Brazil has declared an end to its public health emergency over the mosquito-borne Zika virus last May 11, Thursday.
The Latin American country called off the emergency 18 months after an unprecedented rise in Zika cases at home, where the outbreak was shown to result in severe birth defects such as microcephaly. This condition causes babies to be born with abnormally small skulls.
Brazil informed the World Health Organization (WHO), which lifted its own international emergency back in November. It cited “the decrease in cases of Zika and microcephaly throughout the country,” according to a statement from its health ministry.
The health ministry noted that from January to April this year, there were nearly 8,000 Zika cases, a drop of 95.3 percent on the same period last year when there were more than 170,000 documented cases.
The end of the emergency, however, does not equate to ending vigilance and offering the right assistance, health ministry official Adeilson Cavalcante emphasized.
Revisiting Zika Scare
The Zika virus was reported in dozens of countries shortly after it exploded in Brazil, prompting many travelers to cancel trips to Zika-infected destinations. The U.S. Centers for Disease Control and Prevention (CDC) issued warnings for pregnant women, or those planning to conceive, against traveling to affected places.
Zika concerns were magnified by issues that the virus would spread even more via sexual transmission, or having sexual contact with an infected individual.
The scare appeared to peak just as Brazil, the center of the outbreak, was preparing for the 2016 Olympics it was hosting. The games were feared to further spread the virus, and countries around the world were reporting increased infections.
How Brazil Responded To The Outbreak
Positioned in the middle of the 2016 outbreak, Brazil launched a comprehensive mosquito eradication campaign throughout the country, an effort that the health ministry credited for reducing Zika cases.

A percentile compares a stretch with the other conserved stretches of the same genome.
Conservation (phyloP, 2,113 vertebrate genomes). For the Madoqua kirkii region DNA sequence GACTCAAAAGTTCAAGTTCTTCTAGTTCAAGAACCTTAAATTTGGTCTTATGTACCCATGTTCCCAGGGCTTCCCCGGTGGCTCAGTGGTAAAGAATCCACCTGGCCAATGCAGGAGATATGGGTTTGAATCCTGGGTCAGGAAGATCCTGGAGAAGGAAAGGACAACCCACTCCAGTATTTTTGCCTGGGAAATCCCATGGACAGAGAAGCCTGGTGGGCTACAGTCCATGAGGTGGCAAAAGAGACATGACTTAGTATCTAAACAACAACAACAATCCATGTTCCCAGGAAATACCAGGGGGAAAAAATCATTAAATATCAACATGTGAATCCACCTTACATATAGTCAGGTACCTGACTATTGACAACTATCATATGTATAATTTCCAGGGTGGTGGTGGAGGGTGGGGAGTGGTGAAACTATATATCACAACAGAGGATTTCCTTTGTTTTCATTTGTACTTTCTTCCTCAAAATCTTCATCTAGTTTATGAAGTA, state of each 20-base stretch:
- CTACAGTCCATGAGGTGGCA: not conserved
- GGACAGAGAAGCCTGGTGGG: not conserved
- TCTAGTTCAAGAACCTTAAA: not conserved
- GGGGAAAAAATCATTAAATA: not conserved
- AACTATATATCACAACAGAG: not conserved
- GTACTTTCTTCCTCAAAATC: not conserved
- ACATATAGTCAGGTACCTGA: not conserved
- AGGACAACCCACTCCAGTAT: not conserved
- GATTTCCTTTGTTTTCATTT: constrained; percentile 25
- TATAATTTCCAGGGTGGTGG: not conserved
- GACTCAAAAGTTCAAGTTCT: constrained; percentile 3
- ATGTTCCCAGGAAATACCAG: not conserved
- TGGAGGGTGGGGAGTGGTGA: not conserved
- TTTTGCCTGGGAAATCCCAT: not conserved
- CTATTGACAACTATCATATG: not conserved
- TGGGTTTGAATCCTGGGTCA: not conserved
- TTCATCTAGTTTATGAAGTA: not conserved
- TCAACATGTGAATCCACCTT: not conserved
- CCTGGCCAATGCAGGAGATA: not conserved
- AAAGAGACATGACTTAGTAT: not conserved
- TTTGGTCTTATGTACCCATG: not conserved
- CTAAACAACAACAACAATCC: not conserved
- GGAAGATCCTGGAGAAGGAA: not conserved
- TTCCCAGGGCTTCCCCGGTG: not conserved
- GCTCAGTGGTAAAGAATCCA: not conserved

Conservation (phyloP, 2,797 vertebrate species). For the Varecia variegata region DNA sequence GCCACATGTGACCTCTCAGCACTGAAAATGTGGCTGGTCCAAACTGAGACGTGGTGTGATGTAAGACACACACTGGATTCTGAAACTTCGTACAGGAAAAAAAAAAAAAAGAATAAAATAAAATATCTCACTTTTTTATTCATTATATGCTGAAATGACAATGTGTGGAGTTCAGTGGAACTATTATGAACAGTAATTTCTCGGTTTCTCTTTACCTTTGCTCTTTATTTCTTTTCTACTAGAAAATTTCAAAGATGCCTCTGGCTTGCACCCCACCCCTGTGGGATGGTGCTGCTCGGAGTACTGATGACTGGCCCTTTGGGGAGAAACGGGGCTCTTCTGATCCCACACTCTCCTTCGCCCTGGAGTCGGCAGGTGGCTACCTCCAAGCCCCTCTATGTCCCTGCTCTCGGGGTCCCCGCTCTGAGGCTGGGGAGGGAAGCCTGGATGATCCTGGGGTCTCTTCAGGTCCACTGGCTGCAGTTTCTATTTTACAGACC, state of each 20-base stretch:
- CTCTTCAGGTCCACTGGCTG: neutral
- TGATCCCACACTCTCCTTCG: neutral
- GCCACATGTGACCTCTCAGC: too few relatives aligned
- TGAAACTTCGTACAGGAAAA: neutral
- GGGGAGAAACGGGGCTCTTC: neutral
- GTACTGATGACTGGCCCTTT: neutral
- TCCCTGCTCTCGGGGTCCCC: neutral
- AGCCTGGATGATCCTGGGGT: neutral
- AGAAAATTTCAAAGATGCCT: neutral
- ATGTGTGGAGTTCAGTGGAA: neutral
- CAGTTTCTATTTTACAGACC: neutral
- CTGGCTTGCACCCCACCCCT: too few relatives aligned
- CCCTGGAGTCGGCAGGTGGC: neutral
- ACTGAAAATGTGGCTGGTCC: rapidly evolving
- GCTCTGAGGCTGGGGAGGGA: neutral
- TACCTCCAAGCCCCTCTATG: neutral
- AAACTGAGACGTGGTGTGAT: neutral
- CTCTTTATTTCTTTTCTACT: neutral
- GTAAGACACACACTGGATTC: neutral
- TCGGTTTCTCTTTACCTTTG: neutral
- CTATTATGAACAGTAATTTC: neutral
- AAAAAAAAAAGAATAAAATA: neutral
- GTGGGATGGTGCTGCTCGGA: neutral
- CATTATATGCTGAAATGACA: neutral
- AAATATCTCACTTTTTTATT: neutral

Cavalcante said that the government agency and its partner organizations will continue implementing their policy of fighting Zika, dengue, as well as chikungunya.
All three infectious diseases are transmitted by the Aedes aegypti mosquito. People infected with Zika usually suffer mild, flu-like symptoms and recover quickly, while pregnant women can give birth to babies with severe defects.
Zika In The United States
The WHO, saying that the virus is “here to stay,” urged everyone to keep fighting the battle against the disease.
U.S. states have ramped up efforts to fight Zika and other mosquito-borne illnesses as the warmer months approached. The virus is most common in some states such as Georgia, Texas, Florida, Alabama, Louisiana, and Mississippi, where the mosquito is rather prevalent.
A recent study concluded that even a mild Zika outbreak cost the United States dearly, or more than $183 million in medical bills and productivity losses. A more pronounced outbreak, on the other hand, would likely translate to $1.2 billion or more in financial impact.
Last year, the U.S. Congress assigned $1.1 billion for efforts toward mosquito control and vaccine creation, along with emergency healthcare for Puerto Rico.